Cast iron has a reputation for being the best way to cook a number of foods in a variety of ways. The material is extremely versatile, meaning cast iron skillets function equally well whether they are placed on the stovetop or inside the oven.
Cast iron cookware is often praised for being durable, heating evenly, and having a naturally non-stick surface. The downside frequently cited, however, is that cast iron can be difficult to care for.
Unfortunately, only some of the above-mentioned items are true. Others are myths that have little to no basis in fact. Throughout this article, we will take a closer look at cast iron, explaining what it is and what its properties actually are. Additionally, we will discuss the best ways to season, clean, and care for your cast iron cookware so it will survive for many generations to come.
Cast iron is an alloy. An alloy is simply a metal that has been manufactured using a specific recipe that includes two or more ingredients, which are designed to enhance specific properties of the original metal. These properties can range from giving the original metal greater strength to making it more resistant to corrosion. The ingredients for cast iron include carbon, silicon, manganese, sulfur, and phosphorus.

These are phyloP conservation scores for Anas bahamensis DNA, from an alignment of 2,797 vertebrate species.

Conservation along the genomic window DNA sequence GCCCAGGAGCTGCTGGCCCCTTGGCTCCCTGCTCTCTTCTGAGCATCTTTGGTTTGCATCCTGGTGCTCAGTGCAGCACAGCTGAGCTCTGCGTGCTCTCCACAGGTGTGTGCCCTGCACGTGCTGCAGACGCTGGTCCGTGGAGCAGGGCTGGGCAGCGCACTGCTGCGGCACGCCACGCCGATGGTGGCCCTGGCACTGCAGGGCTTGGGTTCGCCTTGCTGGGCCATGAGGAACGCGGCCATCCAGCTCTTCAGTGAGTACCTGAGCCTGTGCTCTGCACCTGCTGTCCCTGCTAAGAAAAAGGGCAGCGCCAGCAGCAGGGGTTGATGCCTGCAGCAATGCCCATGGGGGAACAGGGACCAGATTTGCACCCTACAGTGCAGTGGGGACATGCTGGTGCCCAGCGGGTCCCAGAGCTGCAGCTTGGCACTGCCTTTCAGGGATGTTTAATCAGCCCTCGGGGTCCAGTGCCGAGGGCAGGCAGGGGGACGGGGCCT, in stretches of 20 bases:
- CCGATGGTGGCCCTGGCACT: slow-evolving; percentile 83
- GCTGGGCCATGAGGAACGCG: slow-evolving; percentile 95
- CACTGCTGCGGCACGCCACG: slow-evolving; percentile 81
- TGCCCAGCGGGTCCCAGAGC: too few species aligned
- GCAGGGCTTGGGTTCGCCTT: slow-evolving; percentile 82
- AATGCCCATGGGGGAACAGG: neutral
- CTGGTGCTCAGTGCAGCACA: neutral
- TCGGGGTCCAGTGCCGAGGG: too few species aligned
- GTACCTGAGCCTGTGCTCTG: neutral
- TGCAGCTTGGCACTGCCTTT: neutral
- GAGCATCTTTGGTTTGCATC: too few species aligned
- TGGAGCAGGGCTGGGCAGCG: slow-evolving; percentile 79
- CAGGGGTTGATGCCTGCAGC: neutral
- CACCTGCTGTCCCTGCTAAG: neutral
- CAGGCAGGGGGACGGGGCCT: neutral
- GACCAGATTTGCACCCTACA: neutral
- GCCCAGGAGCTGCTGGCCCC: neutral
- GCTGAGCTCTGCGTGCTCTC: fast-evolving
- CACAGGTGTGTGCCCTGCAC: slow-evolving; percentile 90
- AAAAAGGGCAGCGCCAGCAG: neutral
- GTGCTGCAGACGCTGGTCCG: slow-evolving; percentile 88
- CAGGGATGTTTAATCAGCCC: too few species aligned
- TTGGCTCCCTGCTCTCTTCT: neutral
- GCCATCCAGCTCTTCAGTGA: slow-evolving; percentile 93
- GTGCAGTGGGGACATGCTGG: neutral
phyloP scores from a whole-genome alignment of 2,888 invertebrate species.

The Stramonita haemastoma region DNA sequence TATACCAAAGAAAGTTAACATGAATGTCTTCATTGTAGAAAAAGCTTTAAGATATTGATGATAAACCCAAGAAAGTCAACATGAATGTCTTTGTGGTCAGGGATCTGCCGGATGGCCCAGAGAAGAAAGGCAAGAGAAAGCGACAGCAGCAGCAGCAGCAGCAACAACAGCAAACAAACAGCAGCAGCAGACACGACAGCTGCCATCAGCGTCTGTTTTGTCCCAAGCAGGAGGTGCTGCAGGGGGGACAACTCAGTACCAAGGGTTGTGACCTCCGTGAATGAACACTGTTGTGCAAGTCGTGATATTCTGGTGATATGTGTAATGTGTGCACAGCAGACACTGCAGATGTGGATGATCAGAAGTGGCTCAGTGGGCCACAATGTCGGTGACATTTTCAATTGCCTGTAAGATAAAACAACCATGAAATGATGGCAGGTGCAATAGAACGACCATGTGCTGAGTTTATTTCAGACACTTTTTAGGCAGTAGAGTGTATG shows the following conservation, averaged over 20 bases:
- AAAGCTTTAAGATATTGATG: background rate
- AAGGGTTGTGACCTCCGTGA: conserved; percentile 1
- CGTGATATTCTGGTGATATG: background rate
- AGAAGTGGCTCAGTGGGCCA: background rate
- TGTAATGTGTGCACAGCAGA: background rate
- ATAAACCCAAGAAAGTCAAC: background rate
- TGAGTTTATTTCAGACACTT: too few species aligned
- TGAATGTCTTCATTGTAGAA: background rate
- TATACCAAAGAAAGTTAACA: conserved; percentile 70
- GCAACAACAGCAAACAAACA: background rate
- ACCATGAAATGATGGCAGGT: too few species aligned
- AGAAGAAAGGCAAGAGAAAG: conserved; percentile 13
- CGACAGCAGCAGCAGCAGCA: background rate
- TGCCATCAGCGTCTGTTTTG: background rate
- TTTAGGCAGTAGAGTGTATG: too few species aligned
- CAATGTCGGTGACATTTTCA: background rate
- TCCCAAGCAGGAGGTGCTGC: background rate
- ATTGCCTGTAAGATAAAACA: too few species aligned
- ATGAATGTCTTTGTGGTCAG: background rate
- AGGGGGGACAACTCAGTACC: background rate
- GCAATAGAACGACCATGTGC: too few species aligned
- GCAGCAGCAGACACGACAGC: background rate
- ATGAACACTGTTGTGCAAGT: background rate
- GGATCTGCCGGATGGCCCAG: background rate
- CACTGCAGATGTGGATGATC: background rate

Cast iron was believed to have been produced in China as early as the 6th century BC, but it took until the early 1600s for the first ironworks to appear in America in Jamestown, Virginia. Cast iron is manufactured by melting crude iron — also called pig iron — and mixing it together with scrap metals and other alloys before it is poured into a mold and left to cool and solidify. Because it is poured into a mold, cast iron can be more easily manufactured into complex shapes than wrought iron, which must be heated and worked over and over again in order to shape it.
As with any topic, there are a lot of misconceptions about cast iron. Most of these stem from a misunderstanding of the actual properties and characteristics of the material.